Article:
“I have a family member with an intellectual disability so I know the difficulties a family faces when trying to find a qualified physician willing and educated to treat their loved one with a disability. And if it’s difficult to find care for someone with a disability in America, we know it’s even more difficult to receive care in other parts of the world. Special Olympics global reach and infrastructure made it the perfect partner for us to launch Healthy Communities to expand critical health services for those with intellectual disabilities on a global level, moving health care for people with intellectual disabilities out of tents at special events and into communities” explains Golisano.

Tom Golisano and Ann Costello standing behind a seated Special Olympics athlete observe an eye screening in progress.
Tom Golisano and Ann Costello observe an eye screening.

Golisano has committed more than $37 million to Special Olympics to train health professionals and provide year-round access to health care for people with intellectual disabilities. Healthy Communities accelerates inclusive health for people with intellectual disabilities by empowering advocates and families, leveraging local resources and engaging partners like universities and community-based health care organizations. Tom’s generous gift was recognized among 30 great givers and causes on Forbes' "Philanthropy's Big Bets for Social Change of 2015” that featured the most promising philanthropic gifts aimed at solving social problems in the U.S. and around the globe.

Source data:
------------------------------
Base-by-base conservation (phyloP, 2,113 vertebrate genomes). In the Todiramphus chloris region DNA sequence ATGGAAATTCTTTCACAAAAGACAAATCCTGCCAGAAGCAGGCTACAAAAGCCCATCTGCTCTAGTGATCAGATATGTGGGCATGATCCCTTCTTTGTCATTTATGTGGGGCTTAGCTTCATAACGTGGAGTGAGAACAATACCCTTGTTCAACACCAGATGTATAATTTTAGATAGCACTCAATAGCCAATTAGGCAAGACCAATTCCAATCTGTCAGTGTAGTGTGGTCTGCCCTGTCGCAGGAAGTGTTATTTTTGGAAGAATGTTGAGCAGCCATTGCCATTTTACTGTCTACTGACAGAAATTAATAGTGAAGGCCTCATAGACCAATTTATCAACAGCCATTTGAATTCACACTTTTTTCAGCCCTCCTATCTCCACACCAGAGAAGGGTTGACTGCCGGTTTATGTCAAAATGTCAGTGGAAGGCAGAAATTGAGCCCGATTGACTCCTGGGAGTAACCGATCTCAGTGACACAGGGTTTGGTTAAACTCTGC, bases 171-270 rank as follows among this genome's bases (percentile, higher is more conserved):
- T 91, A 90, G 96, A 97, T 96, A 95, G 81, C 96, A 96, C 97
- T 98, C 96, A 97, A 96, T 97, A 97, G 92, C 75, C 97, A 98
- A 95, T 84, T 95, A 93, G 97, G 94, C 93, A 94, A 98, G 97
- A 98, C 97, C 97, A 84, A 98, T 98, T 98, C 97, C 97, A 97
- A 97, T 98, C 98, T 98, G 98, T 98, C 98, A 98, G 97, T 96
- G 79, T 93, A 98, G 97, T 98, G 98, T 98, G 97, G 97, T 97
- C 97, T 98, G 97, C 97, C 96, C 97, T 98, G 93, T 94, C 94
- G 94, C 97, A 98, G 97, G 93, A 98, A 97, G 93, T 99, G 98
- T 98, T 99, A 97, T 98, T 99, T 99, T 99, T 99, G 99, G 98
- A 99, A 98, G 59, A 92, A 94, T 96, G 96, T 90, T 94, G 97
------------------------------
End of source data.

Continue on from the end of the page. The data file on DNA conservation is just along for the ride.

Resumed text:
In the short time the Golisano Foundation has been involved with Special Olympics, the average number of Healthy Athletes screenings has increased by 150 percent, screening 45,000 more athletes per year. Additionally, over 3,000 new health care professionals have been trained and Healthy Communities advocacy is engaging the next generation of health workers to be trained in how to treat people with intellectual disabilities.